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Rand L. Stephens & Richard Koss

Salesperson Overtime Exemption and California Law

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California law guarantees certain protections for employees across the state, including things like minimum wage, workers’ compensation, and additional pay for working overtime. There are, however, exceptions to the general protections afforded to employees. Some protections do not apply to certain types of employees or that apply differently. Continue reading to learn about the overtime exemption for commissioned salespersons in California, and reach out to an experienced California wage and hour lawyer with any questions or for help with an employment-related matter.

California’s Overtime Law

In California, employers must pay employees “overtime” if they work more than eight hours in a day or 40 hours in a week. Overtime pay is paid at 1.5 times the employee’s normal hourly pay rate. Certain categories of employees are exempt from overtime protection, however.

The Commission Pay Exemption

Both federal law and California state law include an exemption from overtime pay for certain employees who earn payment based on commission. Under the Fair Labor Standards Act (FLSA), employees who make more than 50 percent of their earnings in a given period from commissions and whose hourly pay rate for overtime is more than 1.5 times the FLSA minimum wage are exempt from the overtime pay requirements.

California, likewise, has an exemption for commissioned employees in the mercantile (retail) industry, as well as those in “professional, technical, clerical, mechanical and similar occupations.” Like the FLSA, California law provides generally that if a retail employee makes more than half of their pay through commissions and their earnings exceed 1.5 times the minimum wage, then employers are not required to pay that employee overtime even if they work more than eight hours a day or 40 days a week in a given pay period.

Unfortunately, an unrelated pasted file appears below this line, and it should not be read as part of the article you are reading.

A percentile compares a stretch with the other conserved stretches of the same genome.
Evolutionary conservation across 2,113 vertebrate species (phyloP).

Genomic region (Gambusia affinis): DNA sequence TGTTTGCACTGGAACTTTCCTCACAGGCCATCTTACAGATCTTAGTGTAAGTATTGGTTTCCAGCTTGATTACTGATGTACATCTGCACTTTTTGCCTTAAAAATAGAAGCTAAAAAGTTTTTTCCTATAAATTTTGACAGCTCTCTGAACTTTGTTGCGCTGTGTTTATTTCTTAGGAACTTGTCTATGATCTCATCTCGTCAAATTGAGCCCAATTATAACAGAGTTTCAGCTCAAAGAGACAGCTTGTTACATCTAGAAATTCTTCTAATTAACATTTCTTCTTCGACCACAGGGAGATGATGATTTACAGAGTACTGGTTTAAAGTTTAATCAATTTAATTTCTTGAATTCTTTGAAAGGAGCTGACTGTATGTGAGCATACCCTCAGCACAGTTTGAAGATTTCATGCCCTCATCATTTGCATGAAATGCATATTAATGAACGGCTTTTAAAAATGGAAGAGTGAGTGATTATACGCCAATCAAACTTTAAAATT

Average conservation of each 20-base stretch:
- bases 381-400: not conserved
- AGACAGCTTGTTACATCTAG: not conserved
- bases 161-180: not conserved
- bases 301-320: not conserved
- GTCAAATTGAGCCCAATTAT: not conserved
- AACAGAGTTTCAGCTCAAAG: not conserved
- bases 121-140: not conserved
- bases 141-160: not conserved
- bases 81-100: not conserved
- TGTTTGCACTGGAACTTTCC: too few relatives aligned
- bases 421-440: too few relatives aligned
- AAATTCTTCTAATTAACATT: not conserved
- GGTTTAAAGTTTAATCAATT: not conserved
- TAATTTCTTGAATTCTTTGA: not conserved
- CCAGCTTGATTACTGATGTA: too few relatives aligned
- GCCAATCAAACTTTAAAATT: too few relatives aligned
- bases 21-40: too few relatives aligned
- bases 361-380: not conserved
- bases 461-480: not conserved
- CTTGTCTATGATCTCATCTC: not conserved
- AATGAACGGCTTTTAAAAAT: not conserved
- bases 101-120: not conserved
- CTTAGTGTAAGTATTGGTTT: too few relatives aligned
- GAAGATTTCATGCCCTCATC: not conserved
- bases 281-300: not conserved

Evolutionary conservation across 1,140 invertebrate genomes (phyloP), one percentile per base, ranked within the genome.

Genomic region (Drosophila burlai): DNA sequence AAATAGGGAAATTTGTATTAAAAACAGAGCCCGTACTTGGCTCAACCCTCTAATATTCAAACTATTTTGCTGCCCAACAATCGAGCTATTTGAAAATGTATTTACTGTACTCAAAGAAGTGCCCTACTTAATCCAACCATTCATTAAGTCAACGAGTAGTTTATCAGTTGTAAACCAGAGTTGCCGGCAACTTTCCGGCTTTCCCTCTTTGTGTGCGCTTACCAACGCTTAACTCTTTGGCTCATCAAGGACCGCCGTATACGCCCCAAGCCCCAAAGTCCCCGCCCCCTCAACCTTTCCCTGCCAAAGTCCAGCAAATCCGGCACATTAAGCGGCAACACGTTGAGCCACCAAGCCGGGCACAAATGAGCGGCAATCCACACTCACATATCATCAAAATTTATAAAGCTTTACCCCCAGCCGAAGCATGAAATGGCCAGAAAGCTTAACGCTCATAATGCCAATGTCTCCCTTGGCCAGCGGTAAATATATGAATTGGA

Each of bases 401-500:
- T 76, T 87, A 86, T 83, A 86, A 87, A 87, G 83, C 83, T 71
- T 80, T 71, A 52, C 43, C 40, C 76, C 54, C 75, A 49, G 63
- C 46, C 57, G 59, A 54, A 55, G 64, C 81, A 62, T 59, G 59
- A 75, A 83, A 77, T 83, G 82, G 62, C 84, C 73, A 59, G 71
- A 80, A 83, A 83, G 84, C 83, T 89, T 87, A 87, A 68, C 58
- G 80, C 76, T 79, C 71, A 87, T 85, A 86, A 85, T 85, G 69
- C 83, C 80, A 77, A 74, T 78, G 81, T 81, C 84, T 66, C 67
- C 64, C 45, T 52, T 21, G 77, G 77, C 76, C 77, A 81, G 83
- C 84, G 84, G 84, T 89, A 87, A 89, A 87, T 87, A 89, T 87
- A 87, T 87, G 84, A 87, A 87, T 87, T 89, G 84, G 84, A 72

There has been some confusion, however, about how to define a commissioned employee’s earnings. A recent California Supreme Court case sought to clarify the issue. A Time Warner employee sued for overtime and unpaid minimum wages. Time Warner argued that while she earned less than 1.5 times the minimum wage for some biweekly periods, the extra commission she earned in the other two weeks of each month should be combined and her overall pay evaluated on a monthly basis.

The California Supreme Court rejected Time Warner’s argument, finding that California’s Labor Code refers to wages under the law as paid “twice during each calendar month.” Nor was there justification for ever using pay in later periods to offset underpaid periods earlier in the month or year. To evaluate whether a commissioned employee was subject to the commission exemption, therefore, the minimum wage and 50% calculation should look at each two-week pay period separately. If in a given two-week period a commissioned employee either earned less than 50% of their pay in commission or was paid less than 1.5 times the minimum wage in total, then they are entitled to minimum wage.

If you are a San Francisco employee or employer in need of advice or representation concerning wage and hour, whistleblower protections, workplace discrimination, or other California labor law issues, contact the Bay Area employment law attorneys Richard Koss and Rand L. Stephens at 650-722-7046 on the San Francisco Peninsula, or 925-757-1700 in the East Bay.

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